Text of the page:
IRU’s EU goods transport members have approved the organisation’s position on the European Commission’s proposal to amend the EU Combined Transport Directive.
IRU calls for a fundamental improvement of the proposal due to concerns among Europe’s road goods transport companies active in intermodal and combined transport that the added complexity in the new proposal will discourage – rather than encourage – the use of intermodal and combined transport solutions.
Legislators should consider an easier access to incentives by replacing the proposed external cost approach with a simplified distance-based approach. They should also provide more incentives.
IRU Director of EU Advocacy Raluca Marian said, “We cannot lose sight of the expected increases in demand for freight transport by 2050. The EU will need all transport modes, individually and in combination, to deal with the increase as well as the existing demand.”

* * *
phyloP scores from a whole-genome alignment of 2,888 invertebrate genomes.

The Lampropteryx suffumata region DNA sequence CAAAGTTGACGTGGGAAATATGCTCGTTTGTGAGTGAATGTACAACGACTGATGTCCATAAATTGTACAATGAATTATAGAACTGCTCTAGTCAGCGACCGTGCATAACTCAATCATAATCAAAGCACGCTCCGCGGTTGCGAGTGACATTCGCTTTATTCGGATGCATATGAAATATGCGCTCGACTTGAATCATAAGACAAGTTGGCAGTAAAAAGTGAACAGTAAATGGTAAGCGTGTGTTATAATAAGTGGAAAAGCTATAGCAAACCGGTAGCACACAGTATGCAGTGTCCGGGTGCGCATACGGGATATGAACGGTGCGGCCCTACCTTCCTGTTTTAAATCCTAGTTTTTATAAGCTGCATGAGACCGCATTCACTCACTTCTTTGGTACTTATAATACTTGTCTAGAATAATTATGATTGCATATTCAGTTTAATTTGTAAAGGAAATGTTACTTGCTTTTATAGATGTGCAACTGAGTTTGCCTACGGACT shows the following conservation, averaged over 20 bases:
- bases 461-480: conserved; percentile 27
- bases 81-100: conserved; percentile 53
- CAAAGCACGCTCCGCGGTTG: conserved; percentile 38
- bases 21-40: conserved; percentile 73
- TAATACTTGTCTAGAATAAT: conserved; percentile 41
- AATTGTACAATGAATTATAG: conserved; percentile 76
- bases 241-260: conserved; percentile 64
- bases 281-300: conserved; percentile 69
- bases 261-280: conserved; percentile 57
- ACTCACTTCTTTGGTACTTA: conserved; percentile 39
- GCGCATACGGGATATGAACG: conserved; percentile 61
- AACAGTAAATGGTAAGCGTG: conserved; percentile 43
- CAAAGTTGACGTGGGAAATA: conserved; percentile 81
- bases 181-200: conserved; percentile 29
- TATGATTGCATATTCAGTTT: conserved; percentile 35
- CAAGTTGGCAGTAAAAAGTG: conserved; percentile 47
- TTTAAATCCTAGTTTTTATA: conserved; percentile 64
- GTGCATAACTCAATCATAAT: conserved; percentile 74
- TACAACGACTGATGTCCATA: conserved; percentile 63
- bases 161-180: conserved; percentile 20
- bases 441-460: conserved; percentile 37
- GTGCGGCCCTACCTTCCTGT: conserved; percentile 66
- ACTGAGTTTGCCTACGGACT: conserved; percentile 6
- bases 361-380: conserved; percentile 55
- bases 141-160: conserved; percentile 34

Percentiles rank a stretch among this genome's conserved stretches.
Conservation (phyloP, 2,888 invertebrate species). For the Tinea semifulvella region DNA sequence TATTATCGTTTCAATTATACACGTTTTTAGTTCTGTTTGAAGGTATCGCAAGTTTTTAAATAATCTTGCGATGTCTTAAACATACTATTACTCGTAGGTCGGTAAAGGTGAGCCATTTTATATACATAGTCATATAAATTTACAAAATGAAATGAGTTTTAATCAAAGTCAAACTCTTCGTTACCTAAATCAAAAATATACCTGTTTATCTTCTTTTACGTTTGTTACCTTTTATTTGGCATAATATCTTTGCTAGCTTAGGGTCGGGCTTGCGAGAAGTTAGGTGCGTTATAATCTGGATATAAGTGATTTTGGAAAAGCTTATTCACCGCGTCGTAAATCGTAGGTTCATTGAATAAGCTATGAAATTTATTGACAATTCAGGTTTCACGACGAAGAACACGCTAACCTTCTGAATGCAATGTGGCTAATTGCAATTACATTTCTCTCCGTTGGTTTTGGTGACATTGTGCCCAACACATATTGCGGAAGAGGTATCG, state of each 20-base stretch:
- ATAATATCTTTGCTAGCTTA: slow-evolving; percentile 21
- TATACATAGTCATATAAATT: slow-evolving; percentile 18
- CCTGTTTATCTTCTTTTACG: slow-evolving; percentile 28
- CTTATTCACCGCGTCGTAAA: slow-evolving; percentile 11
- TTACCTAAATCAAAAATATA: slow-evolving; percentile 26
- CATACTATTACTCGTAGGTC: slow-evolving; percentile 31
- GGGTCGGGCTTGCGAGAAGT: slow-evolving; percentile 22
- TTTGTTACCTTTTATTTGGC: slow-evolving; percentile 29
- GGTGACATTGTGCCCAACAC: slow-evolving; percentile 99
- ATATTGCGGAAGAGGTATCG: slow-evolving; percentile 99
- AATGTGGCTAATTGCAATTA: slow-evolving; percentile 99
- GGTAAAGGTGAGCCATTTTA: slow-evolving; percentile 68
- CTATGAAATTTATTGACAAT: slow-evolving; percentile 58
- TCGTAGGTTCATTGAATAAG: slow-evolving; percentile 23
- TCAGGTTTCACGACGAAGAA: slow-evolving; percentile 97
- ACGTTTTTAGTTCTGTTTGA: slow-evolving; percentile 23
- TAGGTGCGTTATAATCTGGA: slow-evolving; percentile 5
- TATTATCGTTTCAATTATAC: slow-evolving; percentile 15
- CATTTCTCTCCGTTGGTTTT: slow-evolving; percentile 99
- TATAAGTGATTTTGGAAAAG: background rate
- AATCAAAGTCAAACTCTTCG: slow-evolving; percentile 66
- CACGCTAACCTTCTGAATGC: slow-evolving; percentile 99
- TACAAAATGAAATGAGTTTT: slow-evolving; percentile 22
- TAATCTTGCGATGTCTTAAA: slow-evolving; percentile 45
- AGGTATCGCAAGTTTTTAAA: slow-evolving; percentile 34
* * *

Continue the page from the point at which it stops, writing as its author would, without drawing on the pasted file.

“We cannot afford to consider forced modal shift. We must rather increase capacity and make existing capacity more efficient by encouraging road goods transport operators and shippers to use intermodal and combined transport operations to a much greater extent than is currently the case.
“This can only be done by better, simpler and more transparent rules which provide greater legal certainty,” she concluded.